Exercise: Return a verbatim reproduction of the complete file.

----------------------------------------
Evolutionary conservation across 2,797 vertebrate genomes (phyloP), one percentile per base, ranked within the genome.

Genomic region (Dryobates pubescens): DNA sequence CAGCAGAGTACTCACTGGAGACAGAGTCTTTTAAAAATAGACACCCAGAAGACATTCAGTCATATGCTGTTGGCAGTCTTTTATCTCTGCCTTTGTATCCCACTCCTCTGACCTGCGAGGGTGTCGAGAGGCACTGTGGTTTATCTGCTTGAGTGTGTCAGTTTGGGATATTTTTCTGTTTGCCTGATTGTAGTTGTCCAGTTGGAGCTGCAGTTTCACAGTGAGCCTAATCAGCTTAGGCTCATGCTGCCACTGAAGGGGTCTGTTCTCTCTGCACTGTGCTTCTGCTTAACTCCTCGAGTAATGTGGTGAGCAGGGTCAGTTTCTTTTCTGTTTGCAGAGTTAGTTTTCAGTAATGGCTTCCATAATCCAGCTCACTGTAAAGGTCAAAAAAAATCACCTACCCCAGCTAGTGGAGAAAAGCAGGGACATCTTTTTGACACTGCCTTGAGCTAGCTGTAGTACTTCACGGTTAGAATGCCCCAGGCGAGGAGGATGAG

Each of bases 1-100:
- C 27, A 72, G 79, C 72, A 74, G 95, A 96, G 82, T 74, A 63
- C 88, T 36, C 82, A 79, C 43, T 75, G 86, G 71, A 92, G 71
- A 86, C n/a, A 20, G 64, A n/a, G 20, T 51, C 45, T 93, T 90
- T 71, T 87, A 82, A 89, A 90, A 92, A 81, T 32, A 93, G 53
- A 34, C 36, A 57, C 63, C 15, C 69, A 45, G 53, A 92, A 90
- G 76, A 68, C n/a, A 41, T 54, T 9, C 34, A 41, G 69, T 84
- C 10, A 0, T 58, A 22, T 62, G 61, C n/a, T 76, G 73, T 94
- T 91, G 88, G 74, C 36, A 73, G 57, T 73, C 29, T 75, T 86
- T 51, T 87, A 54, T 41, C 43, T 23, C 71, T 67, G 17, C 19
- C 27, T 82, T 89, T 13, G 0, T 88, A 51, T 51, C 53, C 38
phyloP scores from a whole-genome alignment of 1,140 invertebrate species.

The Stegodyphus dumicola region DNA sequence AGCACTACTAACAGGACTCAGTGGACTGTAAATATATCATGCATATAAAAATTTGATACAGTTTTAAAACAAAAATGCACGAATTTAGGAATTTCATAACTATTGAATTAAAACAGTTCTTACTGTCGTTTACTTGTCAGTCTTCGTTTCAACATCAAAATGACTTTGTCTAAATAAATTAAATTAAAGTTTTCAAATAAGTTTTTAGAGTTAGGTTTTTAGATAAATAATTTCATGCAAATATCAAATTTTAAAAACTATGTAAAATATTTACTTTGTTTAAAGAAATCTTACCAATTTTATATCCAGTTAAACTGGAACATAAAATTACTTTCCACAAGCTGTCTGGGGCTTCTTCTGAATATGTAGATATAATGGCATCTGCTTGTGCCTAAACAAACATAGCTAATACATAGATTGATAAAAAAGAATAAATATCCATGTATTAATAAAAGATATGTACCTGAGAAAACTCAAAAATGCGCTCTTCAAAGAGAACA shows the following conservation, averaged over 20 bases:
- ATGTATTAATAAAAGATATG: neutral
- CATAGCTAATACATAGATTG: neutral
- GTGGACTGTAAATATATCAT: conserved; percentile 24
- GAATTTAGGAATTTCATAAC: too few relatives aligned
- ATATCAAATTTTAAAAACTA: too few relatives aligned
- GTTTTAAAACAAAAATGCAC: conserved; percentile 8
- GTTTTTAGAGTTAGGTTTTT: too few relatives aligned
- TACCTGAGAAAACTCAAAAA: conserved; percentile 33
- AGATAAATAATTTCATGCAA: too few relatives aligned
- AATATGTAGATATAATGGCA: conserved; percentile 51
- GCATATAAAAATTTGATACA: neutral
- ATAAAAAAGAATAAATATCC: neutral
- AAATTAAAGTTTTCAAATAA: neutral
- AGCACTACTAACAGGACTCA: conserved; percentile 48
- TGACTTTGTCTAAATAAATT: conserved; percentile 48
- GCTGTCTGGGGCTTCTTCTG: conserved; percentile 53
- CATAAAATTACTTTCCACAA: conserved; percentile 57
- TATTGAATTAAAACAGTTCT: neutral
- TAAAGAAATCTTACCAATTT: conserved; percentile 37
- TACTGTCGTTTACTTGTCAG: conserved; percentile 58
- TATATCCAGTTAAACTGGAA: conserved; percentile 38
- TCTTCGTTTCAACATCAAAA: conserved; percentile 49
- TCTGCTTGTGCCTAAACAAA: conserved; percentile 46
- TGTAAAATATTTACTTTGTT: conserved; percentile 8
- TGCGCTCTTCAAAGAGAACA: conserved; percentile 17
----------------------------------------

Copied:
Evolutionary conservation across 2,797 vertebrate genomes (phyloP), one percentile per base, ranked within the genome.

Genomic region (Dryobates pubescens): DNA sequence CAGCAGAGTACTCACTGGAGACAGAGTCTTTTAAAAATAGACACCCAGAAGACATTCAGTCATATGCTGTTGGCAGTCTTTTATCTCTGCCTTTGTATCCCACTCCTCTGACCTGCGAGGGTGTCGAGAGGCACTGTGGTTTATCTGCTTGAGTGTGTCAGTTTGGGATATTTTTCTGTTTGCCTGATTGTAGTTGTCCAGTTGGAGCTGCAGTTTCACAGTGAGCCTAATCAGCTTAGGCTCATGCTGCCACTGAAGGGGTCTGTTCTCTCTGCACTGTGCTTCTGCTTAACTCCTCGAGTAATGTGGTGAGCAGGGTCAGTTTCTTTTCTGTTTGCAGAGTTAGTTTTCAGTAATGGCTTCCATAATCCAGCTCACTGTAAAGGTCAAAAAAAATCACCTACCCCAGCTAGTGGAGAAAAGCAGGGACATCTTTTTGACACTGCCTTGAGCTAGCTGTAGTACTTCACGGTTAGAATGCCCCAGGCGAGGAGGATGAG

Each of bases 1-100:
- C 27, A 72, G 79, C 72, A 74, G 95, A 96, G 82, T 74, A 63
- C 88, T 36, C 82, A 79, C 43, T 75, G 86, G 71, A 92, G 71
- A 86, C n/a, A 20, G 64, A n/a, G 20, T 51, C 45, T 93, T 90
- T 71, T 87, A 82, A 89, A 90, A 92, A 81, T 32, A 93, G 53
- A 34, C 36, A 57, C 63, C 15, C 69, A 45, G 53, A 92, A 90
- G 76, A 68, C n/a, A 41, T 54, T 9, C 34, A 41, G 69, T 84
- C 10, A 0, T 58, A 22, T 62, G 61, C n/a, T 76, G 73, T 94
- T 91, G 88, G 74, C 36, A 73, G 57, T 73, C 29, T 75, T 86
- T 51, T 87, A 54, T 41, C 43, T 23, C 71, T 67, G 17, C 19
- C 27, T 82, T 89, T 13, G 0, T 88, A 51, T 51, C 53, C 38
phyloP scores from a whole-genome alignment of 1,140 invertebrate species.

The Stegodyphus dumicola region DNA sequence AGCACTACTAACAGGACTCAGTGGACTGTAAATATATCATGCATATAAAAATTTGATACAGTTTTAAAACAAAAATGCACGAATTTAGGAATTTCATAACTATTGAATTAAAACAGTTCTTACTGTCGTTTACTTGTCAGTCTTCGTTTCAACATCAAAATGACTTTGTCTAAATAAATTAAATTAAAGTTTTCAAATAAGTTTTTAGAGTTAGGTTTTTAGATAAATAATTTCATGCAAATATCAAATTTTAAAAACTATGTAAAATATTTACTTTGTTTAAAGAAATCTTACCAATTTTATATCCAGTTAAACTGGAACATAAAATTACTTTCCACAAGCTGTCTGGGGCTTCTTCTGAATATGTAGATATAATGGCATCTGCTTGTGCCTAAACAAACATAGCTAATACATAGATTGATAAAAAAGAATAAATATCCATGTATTAATAAAAGATATGTACCTGAGAAAACTCAAAAATGCGCTCTTCAAAGAGAACA shows the following conservation, averaged over 20 bases:
- ATGTATTAATAAAAGATATG: neutral
- CATAGCTAATACATAGATTG: neutral
- GTGGACTGTAAATATATCAT: conserved; percentile 24
- GAATTTAGGAATTTCATAAC: too few relatives aligned
- ATATCAAATTTTAAAAACTA: too few relatives aligned
- GTTTTAAAACAAAAATGCAC: conserved; percentile 8
- GTTTTTAGAGTTAGGTTTTT: too few relatives aligned
- TACCTGAGAAAACTCAAAAA: conserved; percentile 33
- AGATAAATAATTTCATGCAA: too few relatives aligned
- AATATGTAGATATAATGGCA: conserved; percentile 51
- GCATATAAAAATTTGATACA: neutral
- ATAAAAAAGAATAAATATCC: neutral
- AAATTAAAGTTTTCAAATAA: neutral
- AGCACTACTAACAGGACTCA: conserved; percentile 48
- TGACTTTGTCTAAATAAATT: conserved; percentile 48
- GCTGTCTGGGGCTTCTTCTG: conserved; percentile 53
- CATAAAATTACTTTCCACAA: conserved; percentile 57
- TATTGAATTAAAACAGTTCT: neutral
- TAAAGAAATCTTACCAATTT: conserved; percentile 37
- TACTGTCGTTTACTTGTCAG: conserved; percentile 58
- TATATCCAGTTAAACTGGAA: conserved; percentile 38
- TCTTCGTTTCAACATCAAAA: conserved; percentile 49
- TCTGCTTGTGCCTAAACAAA: conserved; percentile 46
- TGTAAAATATTTACTTTGTT: conserved; percentile 8
- TGCGCTCTTCAAAGAGAACA: conserved; percentile 17